Seasons greetings from International Aquafeed The International Aquafeed team would like to wish all our advertisers, columnists, aquaculture industry supporters, and most of all you, our readers, for another brilliant year of support.
In 2018, our magazine has continued to expand and excel, and, as our magazine transforms and gains a new look for 2019, we are excited to say that International Aquafeed will only be getting bigger and better! The team would like to wish you all a prosperous 2019! Rebecca Sherratt, Production Editor, International Aquafeed
Ioannis Zabetakis When the dietary guidelines on fish are…wrong
ne of our latest papers is on the dietary guidelines in Ireland, with regard to meat and fish. We need to bear in mind that we rely on dietary guidelines provided often in a form of a pyramid. The current food pyramid in Ireland (see figure one) was published in December 2016. When such a pyramid is projected on a piece of paper, or a screen, it looks like a triangle with several shelves. The lower the shelf a food occupies, the healthier this food is and therefore the more often it must be consumed. Therefore, we can get a general guideline on what to eat and how often by looking at the pyramid. This is widely available and is also taught in all secondary schools around the country. Alas it is wrong! And this is why… The concept of food pyramids stemmed from the pioneering Seven Countries Study that was inspired by Ancel Keys in the 1950s and was carried out in the 1960s, 1970s and 1980s. Keys’ research collaborators around the world screened the diet, the levels of serum cholesterol and the incidents of heart disease in different populations around the world. They found a clear linear relationship between serum cholesterol and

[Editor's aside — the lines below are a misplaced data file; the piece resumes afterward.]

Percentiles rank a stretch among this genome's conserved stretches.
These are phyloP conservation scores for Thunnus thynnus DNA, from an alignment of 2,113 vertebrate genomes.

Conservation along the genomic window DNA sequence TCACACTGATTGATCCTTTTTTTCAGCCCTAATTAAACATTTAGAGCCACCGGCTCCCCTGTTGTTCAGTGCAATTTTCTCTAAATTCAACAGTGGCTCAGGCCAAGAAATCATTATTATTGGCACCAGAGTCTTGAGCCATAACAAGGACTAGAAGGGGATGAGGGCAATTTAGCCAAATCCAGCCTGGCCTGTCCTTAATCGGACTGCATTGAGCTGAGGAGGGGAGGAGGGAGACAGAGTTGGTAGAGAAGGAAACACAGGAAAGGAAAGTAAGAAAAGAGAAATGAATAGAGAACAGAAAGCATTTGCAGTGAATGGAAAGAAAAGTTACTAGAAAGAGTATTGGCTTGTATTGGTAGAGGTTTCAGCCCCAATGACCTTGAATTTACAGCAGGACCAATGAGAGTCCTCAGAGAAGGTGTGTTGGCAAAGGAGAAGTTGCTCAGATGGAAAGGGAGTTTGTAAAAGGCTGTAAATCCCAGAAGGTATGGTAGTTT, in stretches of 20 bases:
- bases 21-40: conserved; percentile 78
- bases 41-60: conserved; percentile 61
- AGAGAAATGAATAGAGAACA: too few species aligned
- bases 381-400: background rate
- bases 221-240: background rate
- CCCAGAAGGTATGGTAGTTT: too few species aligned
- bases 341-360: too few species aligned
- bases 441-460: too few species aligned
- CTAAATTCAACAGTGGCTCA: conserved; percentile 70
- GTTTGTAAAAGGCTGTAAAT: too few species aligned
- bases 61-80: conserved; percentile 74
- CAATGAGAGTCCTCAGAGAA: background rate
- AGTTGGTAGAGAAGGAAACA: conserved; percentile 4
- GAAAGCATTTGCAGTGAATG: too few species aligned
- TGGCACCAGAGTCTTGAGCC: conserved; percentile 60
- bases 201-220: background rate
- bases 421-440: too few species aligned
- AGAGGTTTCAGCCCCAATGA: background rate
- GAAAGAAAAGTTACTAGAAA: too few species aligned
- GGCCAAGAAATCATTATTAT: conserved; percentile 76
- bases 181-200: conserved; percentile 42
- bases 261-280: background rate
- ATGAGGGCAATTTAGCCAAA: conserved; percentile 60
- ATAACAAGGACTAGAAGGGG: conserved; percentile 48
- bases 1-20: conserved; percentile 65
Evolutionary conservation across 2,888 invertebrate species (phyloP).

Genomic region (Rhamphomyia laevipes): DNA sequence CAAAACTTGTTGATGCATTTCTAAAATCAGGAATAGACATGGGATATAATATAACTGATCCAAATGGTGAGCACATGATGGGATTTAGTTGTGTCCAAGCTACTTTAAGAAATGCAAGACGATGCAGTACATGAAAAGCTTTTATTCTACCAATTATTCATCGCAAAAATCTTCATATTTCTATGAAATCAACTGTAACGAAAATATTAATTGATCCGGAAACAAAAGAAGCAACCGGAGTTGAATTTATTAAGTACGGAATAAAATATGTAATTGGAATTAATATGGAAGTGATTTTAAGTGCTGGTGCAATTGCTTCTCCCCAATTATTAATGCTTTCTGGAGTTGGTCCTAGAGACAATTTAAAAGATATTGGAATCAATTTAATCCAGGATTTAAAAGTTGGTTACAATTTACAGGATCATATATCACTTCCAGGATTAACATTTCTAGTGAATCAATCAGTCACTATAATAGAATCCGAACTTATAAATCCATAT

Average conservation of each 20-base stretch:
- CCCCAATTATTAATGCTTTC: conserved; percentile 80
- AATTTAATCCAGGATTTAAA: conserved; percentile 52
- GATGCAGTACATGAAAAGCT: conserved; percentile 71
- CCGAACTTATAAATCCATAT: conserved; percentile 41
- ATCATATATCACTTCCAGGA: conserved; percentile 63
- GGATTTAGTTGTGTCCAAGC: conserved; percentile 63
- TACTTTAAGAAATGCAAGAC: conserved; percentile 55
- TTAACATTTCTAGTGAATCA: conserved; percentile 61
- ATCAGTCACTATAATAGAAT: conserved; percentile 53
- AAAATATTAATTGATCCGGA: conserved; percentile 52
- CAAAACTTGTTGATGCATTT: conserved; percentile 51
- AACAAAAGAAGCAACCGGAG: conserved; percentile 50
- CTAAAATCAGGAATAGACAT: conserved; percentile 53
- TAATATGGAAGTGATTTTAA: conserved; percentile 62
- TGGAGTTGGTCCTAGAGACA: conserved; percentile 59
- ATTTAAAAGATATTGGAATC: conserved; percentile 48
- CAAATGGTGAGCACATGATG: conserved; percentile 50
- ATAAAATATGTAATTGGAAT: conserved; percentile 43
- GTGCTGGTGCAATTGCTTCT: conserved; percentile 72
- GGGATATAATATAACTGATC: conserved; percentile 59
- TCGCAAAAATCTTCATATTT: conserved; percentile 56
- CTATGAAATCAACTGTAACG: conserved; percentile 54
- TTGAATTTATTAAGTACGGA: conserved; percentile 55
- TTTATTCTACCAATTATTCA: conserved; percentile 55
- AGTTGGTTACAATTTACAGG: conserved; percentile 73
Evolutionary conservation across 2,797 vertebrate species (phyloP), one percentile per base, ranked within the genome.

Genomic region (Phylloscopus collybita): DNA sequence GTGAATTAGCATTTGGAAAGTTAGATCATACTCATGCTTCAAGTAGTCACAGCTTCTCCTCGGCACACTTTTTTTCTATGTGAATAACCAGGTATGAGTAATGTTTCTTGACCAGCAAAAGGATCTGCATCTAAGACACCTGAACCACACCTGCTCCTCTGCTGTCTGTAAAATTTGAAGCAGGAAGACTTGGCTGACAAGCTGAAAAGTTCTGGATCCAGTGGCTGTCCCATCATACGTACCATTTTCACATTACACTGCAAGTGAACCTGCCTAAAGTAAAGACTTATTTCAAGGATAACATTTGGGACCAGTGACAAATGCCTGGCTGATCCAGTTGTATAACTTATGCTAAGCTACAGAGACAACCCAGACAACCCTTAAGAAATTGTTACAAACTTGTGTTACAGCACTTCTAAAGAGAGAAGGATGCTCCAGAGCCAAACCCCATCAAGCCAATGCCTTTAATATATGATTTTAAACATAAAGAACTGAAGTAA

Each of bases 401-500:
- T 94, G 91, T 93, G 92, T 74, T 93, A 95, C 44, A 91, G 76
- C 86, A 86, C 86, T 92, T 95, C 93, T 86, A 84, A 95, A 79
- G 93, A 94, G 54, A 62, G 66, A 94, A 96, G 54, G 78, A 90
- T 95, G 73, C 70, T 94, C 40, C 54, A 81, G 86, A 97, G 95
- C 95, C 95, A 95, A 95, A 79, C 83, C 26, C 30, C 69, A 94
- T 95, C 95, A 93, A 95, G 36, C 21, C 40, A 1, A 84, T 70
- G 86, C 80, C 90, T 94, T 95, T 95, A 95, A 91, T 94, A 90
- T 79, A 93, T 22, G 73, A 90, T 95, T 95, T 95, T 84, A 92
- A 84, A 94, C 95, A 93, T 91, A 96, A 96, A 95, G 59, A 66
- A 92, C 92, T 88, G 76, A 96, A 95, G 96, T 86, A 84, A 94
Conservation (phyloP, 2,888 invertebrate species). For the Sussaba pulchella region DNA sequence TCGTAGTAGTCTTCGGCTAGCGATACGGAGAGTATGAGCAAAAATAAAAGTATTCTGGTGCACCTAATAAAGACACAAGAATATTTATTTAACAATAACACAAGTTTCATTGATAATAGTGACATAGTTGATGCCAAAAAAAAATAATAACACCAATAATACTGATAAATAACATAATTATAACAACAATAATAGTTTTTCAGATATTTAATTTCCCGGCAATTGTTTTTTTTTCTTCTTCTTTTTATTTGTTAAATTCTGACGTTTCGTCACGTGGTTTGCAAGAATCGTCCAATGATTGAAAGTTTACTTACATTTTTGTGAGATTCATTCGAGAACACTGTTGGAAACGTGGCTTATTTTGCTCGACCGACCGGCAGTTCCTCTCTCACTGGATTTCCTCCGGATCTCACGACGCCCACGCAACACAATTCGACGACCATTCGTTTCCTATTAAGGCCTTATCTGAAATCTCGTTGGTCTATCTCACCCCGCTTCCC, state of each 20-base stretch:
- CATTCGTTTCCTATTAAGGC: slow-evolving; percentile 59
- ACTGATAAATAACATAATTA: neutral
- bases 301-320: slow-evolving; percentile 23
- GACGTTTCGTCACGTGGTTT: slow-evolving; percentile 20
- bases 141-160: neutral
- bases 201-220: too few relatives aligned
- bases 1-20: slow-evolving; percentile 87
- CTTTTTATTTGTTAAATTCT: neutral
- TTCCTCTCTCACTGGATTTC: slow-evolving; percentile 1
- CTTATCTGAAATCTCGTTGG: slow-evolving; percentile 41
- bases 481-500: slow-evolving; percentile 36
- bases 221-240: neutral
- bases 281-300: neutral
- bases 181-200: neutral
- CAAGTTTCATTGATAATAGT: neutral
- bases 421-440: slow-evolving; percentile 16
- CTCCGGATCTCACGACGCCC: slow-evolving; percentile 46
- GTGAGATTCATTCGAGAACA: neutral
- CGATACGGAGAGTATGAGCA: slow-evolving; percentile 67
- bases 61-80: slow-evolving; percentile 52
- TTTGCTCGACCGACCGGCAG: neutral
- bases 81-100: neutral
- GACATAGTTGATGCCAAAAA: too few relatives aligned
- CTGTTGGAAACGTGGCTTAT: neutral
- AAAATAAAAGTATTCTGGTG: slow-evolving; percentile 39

heart disease in countries like US, Finland and Netherlands. The higher the cholesterol in the blood, the more fatal heart incidents were observed. However, no such correlation was found in countries like Greece, Italy and Japan, i.e. blood cholesterol did not have an impact on heart-related deaths. Their observations were used, in order to design the Mediterranean Diet Pyramid, by combing all the dietary habits in these countries. The message of this pyramid is that this diet has a cardioprotective effect and cholesterol does not cause heart diseases. Here’s the current version of the Mediterranean diet pyramid. Taking into account this data and the Mediterranean Diet Pyramid, we would suggest that the Irish Food Pyramid should be edited as soon as possible to convey the correct dietary message to the public. This would include: Do not group fish, meat and poultry together and move fish to a lower shelf of the pyramid Nuts and olive oil should be moved to the same group as fruits and vegetables The moderate amount of one to two glasses of red wine per day could be encouraged in line with the Mediterranean Diet Pyramid (see glass of red wine on the left of that pyramid).
Ioannis Zabetakis is also pleased to announce that his new book, ‘The Impact of Nutrition and Statins on Cardiovascular Diseases’ will be available to buy from January 1, 2019. Written with fellow nutrition experts, Ronan Lordan and Alexandros Tsoupras, the book presents the latest in published research on the role of food in inhibiting the development of cardiovascular diseases, analyses of statin therapy, and a bioscientific approach towards inflammation and the lipid hypothesis.
Currently working on Food Lipids at the University of Limerick, Ireland, focusing on feeds, food and nutraceuticals against inflammation, Ioannis is a co-inventor in two patents, has edited a book on marine oils, and has published more than 60 peer-reviewed articles (h-index 19). He is currently writing a book on "The Impact of Nutrition and Statins on Cardiovascular Diseases" for Elsevier. 7 | December 2018 - International Aquafeed